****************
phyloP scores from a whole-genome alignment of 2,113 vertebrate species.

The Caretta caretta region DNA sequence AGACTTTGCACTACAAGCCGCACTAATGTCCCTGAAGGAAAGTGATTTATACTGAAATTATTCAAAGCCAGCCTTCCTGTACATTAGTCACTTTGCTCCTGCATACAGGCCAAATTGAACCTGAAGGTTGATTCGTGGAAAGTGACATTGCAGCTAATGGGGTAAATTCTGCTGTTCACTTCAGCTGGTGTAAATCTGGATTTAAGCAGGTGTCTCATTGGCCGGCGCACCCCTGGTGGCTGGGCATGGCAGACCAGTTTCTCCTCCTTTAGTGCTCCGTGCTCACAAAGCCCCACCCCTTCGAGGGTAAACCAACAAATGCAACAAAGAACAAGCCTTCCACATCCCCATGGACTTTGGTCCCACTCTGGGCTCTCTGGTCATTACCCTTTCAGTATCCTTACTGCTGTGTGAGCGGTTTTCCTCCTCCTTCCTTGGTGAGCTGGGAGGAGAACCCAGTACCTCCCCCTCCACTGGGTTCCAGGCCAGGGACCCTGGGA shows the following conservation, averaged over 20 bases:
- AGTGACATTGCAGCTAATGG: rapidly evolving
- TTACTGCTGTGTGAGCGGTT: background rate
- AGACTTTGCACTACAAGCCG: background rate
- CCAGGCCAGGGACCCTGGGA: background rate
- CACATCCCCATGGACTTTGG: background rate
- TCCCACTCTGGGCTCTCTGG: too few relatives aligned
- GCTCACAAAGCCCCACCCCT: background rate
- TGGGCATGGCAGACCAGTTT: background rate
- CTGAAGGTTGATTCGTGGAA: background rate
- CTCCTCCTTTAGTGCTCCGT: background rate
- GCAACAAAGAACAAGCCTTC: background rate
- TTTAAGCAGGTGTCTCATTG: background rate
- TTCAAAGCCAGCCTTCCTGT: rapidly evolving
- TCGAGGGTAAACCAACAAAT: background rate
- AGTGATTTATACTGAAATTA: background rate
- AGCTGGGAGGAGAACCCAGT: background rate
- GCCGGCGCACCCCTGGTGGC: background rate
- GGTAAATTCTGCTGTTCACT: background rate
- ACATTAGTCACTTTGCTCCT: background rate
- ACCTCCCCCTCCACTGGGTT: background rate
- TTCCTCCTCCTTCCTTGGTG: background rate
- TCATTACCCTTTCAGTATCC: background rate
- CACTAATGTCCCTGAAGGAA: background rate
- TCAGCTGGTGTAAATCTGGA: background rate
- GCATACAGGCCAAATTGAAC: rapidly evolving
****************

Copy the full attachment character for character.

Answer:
phyloP scores from a whole-genome alignment of 2,113 vertebrate species.

The Caretta caretta region DNA sequence AGACTTTGCACTACAAGCCGCACTAATGTCCCTGAAGGAAAGTGATTTATACTGAAATTATTCAAAGCCAGCCTTCCTGTACATTAGTCACTTTGCTCCTGCATACAGGCCAAATTGAACCTGAAGGTTGATTCGTGGAAAGTGACATTGCAGCTAATGGGGTAAATTCTGCTGTTCACTTCAGCTGGTGTAAATCTGGATTTAAGCAGGTGTCTCATTGGCCGGCGCACCCCTGGTGGCTGGGCATGGCAGACCAGTTTCTCCTCCTTTAGTGCTCCGTGCTCACAAAGCCCCACCCCTTCGAGGGTAAACCAACAAATGCAACAAAGAACAAGCCTTCCACATCCCCATGGACTTTGGTCCCACTCTGGGCTCTCTGGTCATTACCCTTTCAGTATCCTTACTGCTGTGTGAGCGGTTTTCCTCCTCCTTCCTTGGTGAGCTGGGAGGAGAACCCAGTACCTCCCCCTCCACTGGGTTCCAGGCCAGGGACCCTGGGA shows the following conservation, averaged over 20 bases:
- AGTGACATTGCAGCTAATGG: rapidly evolving
- TTACTGCTGTGTGAGCGGTT: background rate
- AGACTTTGCACTACAAGCCG: background rate
- CCAGGCCAGGGACCCTGGGA: background rate
- CACATCCCCATGGACTTTGG: background rate
- TCCCACTCTGGGCTCTCTGG: too few relatives aligned
- GCTCACAAAGCCCCACCCCT: background rate
- TGGGCATGGCAGACCAGTTT: background rate
- CTGAAGGTTGATTCGTGGAA: background rate
- CTCCTCCTTTAGTGCTCCGT: background rate
- GCAACAAAGAACAAGCCTTC: background rate
- TTTAAGCAGGTGTCTCATTG: background rate
- TTCAAAGCCAGCCTTCCTGT: rapidly evolving
- TCGAGGGTAAACCAACAAAT: background rate
- AGTGATTTATACTGAAATTA: background rate
- AGCTGGGAGGAGAACCCAGT: background rate
- GCCGGCGCACCCCTGGTGGC: background rate
- GGTAAATTCTGCTGTTCACT: background rate
- ACATTAGTCACTTTGCTCCT: background rate
- ACCTCCCCCTCCACTGGGTT: background rate
- TTCCTCCTCCTTCCTTGGTG: background rate
- TCATTACCCTTTCAGTATCC: background rate
- CACTAATGTCCCTGAAGGAA: background rate
- TCAGCTGGTGTAAATCTGGA: background rate
- GCATACAGGCCAAATTGAAC: rapidly evolving